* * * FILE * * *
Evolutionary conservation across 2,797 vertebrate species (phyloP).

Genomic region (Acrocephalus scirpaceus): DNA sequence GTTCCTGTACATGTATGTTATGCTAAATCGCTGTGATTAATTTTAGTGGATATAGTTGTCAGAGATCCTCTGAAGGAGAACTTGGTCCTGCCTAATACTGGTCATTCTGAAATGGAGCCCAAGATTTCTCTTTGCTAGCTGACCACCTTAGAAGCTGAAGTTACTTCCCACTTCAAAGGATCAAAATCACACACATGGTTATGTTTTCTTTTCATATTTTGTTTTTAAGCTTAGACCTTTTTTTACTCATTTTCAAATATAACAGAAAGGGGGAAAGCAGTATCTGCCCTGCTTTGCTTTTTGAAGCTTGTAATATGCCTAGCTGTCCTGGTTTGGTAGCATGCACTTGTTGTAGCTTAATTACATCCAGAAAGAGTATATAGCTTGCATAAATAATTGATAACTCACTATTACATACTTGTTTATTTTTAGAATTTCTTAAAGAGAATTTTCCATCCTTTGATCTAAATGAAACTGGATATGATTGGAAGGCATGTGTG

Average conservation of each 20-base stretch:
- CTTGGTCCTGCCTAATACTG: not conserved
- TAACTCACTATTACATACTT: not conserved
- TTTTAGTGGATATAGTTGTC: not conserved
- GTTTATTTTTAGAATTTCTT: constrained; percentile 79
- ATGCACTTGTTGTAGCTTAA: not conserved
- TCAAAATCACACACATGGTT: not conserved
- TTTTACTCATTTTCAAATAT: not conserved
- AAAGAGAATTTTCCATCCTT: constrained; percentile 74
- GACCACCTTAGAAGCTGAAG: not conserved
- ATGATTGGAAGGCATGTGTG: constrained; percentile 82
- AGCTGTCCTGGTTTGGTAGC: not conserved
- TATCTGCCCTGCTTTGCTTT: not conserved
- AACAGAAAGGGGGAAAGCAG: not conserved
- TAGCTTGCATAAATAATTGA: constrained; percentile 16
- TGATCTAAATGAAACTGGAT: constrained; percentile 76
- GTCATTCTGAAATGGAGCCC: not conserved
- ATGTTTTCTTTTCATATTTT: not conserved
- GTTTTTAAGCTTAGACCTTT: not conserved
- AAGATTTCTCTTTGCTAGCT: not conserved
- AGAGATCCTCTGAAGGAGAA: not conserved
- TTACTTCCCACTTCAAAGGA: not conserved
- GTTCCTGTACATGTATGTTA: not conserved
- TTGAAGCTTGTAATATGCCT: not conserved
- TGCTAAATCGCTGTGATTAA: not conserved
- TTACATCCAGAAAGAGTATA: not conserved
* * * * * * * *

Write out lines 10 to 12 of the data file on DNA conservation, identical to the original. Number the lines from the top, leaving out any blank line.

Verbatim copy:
- TTTTACTCATTTTCAAATAT: not conserved
- AAAGAGAATTTTCCATCCTT: constrained; percentile 74
- GACCACCTTAGAAGCTGAAG: not conserved